As the industry moves more and more activity to the cloud, I thought it would be a good idea to put together a post on how to create an Azure SQL database. There are a ton of advantages to using an Azure SQL database. One of the biggest is that I do not have to purchase a SQL Server license for a single database. This is my first post on any Azure product. I am hoping to have more in the future.
First of all, lets go over what Azure is. Azure is a collection of many different cloud based technologies that Microsoft offers. To see the services that are being offered, once in your Azure portal just click the “All Services” option on the left side.
This will bring up many, if not all the services that you can utilize. Just remember to be careful to not do more than needed on a production server. It is very easy to take advantage of many of the great features of Azure. If you don’t monitor the cost, you could potentially have a very large bill at the end of the month.
Once you click on the services option you will see something similar to what you see below.
The red rectangle identifies where the SEARCH options can be found in Azure. The green box is where the groups of services can be found, while the blue box represents the service. There are many services to choose from. You just need to identify what you need to pick the appropriate services.
When searching the services you can enter a value into the Search box and Azure will search as you type. If you select a group on the left and then do a search, it will only search that group. However, when you do searching in a group and the query returns no results and there a items in other categories you will see this message. This is simply telling you that there is nothing in the current category that matches your search criteria, how ever there are other services that do.
Since this post is about Azure SQL Database, we will focus on that service. There are several ways to get to the point of creating a database, this is one of them. The blue box below is the group of services and the green box is the service, in this case, SQL databases.
Microsoft defines “SQL Database” as “Azure SQL Database is a general-purpose relational database-as-a-service (DBaaS) based on the latest stable version of Microsoft SQL Server Database Engine“. Notice that the definition states that it is based on the latest stable version of SQL Server. This means no SQL Server upgrades or patches, Microsoft takes care of those.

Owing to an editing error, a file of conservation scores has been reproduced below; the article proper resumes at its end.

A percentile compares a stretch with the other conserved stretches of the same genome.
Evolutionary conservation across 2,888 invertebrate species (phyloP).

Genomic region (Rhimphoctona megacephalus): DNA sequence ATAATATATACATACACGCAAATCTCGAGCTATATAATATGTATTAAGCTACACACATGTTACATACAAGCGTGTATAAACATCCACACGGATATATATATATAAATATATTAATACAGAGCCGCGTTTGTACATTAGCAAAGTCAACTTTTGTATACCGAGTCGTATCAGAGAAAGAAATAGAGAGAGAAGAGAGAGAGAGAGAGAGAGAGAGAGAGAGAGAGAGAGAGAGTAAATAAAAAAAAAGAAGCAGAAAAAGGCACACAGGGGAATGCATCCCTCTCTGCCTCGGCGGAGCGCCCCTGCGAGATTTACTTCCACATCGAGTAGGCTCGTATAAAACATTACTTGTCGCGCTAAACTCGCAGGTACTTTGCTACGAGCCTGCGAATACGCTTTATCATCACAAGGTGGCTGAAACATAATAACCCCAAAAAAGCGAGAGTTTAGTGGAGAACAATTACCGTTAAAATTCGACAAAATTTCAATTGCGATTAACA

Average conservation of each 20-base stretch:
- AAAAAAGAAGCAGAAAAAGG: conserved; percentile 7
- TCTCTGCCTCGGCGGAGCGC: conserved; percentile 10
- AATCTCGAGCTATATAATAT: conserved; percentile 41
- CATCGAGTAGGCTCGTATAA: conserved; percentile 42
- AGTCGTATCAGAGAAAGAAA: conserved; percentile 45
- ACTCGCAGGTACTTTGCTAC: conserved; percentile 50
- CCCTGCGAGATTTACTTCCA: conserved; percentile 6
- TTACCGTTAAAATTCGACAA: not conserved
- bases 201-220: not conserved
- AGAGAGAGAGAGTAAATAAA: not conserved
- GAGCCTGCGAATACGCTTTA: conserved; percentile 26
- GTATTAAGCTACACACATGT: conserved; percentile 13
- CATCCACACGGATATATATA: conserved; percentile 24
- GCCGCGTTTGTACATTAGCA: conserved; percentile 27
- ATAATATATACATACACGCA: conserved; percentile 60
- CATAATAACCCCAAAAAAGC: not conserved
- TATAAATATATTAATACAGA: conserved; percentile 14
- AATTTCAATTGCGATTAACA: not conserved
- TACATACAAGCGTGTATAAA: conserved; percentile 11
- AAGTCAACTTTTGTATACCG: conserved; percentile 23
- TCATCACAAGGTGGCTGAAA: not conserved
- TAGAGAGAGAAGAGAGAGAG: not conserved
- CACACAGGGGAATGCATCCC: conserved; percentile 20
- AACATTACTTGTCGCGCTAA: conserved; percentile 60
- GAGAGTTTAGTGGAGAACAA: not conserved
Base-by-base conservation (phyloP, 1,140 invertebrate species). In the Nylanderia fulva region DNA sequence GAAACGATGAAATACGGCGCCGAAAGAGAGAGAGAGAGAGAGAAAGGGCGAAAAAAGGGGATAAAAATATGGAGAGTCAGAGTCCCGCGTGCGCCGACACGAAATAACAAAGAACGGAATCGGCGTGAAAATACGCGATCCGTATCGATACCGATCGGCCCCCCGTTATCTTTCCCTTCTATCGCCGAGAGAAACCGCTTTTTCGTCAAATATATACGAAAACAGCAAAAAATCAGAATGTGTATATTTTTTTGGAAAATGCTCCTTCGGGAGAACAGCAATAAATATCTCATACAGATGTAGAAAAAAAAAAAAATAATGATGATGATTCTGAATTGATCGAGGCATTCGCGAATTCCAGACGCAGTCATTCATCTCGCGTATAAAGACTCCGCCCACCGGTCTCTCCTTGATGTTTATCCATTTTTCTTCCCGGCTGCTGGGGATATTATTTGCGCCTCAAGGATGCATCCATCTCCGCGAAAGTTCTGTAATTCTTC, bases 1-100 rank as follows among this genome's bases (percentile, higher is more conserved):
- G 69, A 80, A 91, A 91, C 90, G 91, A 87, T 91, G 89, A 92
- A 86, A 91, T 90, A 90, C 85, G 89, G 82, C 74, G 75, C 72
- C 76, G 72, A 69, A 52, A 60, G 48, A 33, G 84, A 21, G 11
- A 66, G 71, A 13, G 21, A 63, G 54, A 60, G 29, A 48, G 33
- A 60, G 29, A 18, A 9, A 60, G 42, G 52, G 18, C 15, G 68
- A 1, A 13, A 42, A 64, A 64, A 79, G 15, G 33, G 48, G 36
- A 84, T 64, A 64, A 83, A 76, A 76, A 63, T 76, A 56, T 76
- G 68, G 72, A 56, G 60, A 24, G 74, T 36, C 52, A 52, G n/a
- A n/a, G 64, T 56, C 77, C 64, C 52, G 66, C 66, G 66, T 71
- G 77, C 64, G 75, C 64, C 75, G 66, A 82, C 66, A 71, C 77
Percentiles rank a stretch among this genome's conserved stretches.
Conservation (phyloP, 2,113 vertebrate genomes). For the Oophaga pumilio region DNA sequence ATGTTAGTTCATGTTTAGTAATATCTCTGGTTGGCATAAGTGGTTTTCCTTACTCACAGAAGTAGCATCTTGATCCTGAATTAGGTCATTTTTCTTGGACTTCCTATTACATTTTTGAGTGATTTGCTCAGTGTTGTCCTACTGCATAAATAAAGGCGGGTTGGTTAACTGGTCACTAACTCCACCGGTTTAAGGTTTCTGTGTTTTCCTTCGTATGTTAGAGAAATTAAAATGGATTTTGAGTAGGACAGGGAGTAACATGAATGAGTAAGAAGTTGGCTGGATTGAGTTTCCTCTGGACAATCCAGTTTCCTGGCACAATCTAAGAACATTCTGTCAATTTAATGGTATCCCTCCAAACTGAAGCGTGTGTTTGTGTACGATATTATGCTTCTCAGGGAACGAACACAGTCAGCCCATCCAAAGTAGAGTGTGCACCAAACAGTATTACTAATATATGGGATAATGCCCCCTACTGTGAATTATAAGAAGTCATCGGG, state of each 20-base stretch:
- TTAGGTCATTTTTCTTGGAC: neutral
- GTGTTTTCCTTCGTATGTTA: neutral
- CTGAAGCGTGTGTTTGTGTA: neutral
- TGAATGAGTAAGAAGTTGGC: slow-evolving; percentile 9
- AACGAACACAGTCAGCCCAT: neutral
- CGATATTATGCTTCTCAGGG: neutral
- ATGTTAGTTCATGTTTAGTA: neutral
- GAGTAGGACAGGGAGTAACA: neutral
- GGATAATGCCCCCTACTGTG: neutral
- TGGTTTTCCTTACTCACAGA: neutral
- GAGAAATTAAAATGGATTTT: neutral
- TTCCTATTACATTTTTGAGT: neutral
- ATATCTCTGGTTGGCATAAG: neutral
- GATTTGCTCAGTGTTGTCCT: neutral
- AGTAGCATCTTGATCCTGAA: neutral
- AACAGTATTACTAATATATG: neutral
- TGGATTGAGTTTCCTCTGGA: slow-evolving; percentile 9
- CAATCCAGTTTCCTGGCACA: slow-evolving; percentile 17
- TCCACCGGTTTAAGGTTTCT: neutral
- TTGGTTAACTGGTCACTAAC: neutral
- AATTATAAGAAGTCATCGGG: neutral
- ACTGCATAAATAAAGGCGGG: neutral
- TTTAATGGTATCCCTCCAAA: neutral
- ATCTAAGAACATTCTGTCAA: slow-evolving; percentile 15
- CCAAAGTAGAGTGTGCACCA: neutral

Once you click on “SQL Databases” Azure will take you to this page. If there already SQL Databases, you will see them listed here.
Before we move on, I would also like to point out that there are several methods to reach this page. Most notably is by using the menu item on the left. Then you will need to create the database, you can click the “SQL Databases” option. This will take you to the part of the portal that will allow you to create a database, as you see in the image above.
Let’s take a tour of what we are seeing. Your interface should look like below.
This first thing I would like to point out is the Subscription. Below you can see that the name of the subscription I am using is Pay-As-You-Go. This is the default name you will see when you first create the subscription. You can rename it if you like. Be cautious when adding items to Azure, if you are not careful, you could end up with an unexpectedly large bill. Just be aware of the potential cost before creating items in Azure.
You also have the ability to change the columns that you see in the list. You simple click “Edit Columns”. You can also click “Refresh” to see new items if they do not appear.
Once you click “Edit Column” you will see the form below. This is very similar to most products that have the ability to change the columns in a list. As you can see below you can move columns back and forth.
The list will identify all the SQL databases you currently have in the subscription. As you can see, I currently do not have any databases.
Before going into how to create an Azure SQL Database, I thought I would take a moment to talk about what a Region is. A region is nothing more than a geographic location of where you want you resources to reside. It is also important to note that not all services are available in all regions. Here is the link to Microsoft’s page on Regions. Ideally you would like to have the resources in the closest region. As part of the database creation process, you will need to place a few resources in regions.
Here is a map and a link of the current regions:
Creating the Database
Now that we have gone over how to get to the point where we can create a database, let’s create one.
When you first click the “Create Database” button you will see this.
The first bit of information you will need is which subscription you will be adding the database to. In my case, I just have the one so Azure has defaulted to that one.
The next item is the Resource Group. Let’s take a moment to get to know exactly what a resource group is.
Microsoft defines as Resource Group as:
“A container that holds related resources for an Azure solution. The resource group includes those resources that you want to manage as a group. You decide how to allocate resources to resource groups based on what makes the most sense for your organization”
Here a few rules around Resource Groups:
- A resource can only exist in one Resource Group.
- A resource can be moved to another Resource Group at any time
- A resource in one group can interact with a resource in another group